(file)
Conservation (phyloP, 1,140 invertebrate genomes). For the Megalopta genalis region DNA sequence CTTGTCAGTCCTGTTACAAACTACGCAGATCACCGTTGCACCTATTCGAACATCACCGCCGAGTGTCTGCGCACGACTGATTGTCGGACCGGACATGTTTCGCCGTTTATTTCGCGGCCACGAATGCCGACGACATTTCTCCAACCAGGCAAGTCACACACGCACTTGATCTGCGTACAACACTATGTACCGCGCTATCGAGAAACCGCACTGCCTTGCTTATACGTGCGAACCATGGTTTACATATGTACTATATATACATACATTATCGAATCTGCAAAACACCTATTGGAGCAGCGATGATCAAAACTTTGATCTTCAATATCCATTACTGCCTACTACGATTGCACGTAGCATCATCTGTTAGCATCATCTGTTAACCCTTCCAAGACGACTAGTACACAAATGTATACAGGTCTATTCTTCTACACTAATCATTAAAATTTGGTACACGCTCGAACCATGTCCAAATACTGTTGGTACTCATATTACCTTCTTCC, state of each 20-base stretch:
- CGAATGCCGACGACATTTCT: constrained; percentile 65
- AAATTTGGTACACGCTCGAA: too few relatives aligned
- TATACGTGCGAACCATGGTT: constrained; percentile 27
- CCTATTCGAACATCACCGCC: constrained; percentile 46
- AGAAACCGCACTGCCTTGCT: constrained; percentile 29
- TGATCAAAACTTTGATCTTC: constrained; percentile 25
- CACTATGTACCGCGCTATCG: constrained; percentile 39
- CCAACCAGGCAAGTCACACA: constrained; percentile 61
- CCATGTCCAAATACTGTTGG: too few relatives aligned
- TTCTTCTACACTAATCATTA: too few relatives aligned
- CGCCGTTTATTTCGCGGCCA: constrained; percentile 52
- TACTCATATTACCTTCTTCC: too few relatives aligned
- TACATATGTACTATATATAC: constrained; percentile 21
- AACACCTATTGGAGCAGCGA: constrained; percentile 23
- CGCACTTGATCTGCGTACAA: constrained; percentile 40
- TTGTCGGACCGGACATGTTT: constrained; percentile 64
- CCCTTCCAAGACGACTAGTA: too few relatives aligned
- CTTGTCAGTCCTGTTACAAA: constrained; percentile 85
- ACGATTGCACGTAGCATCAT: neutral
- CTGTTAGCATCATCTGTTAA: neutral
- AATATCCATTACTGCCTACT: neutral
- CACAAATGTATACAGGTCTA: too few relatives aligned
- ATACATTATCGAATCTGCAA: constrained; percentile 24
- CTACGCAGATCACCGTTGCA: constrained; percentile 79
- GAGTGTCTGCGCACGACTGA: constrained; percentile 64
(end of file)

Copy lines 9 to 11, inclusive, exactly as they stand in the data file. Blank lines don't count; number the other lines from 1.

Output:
- CCAACCAGGCAAGTCACACA: constrained; percentile 61
- CCATGTCCAAATACTGTTGG: too few relatives aligned
- TTCTTCTACACTAATCATTA: too few relatives aligned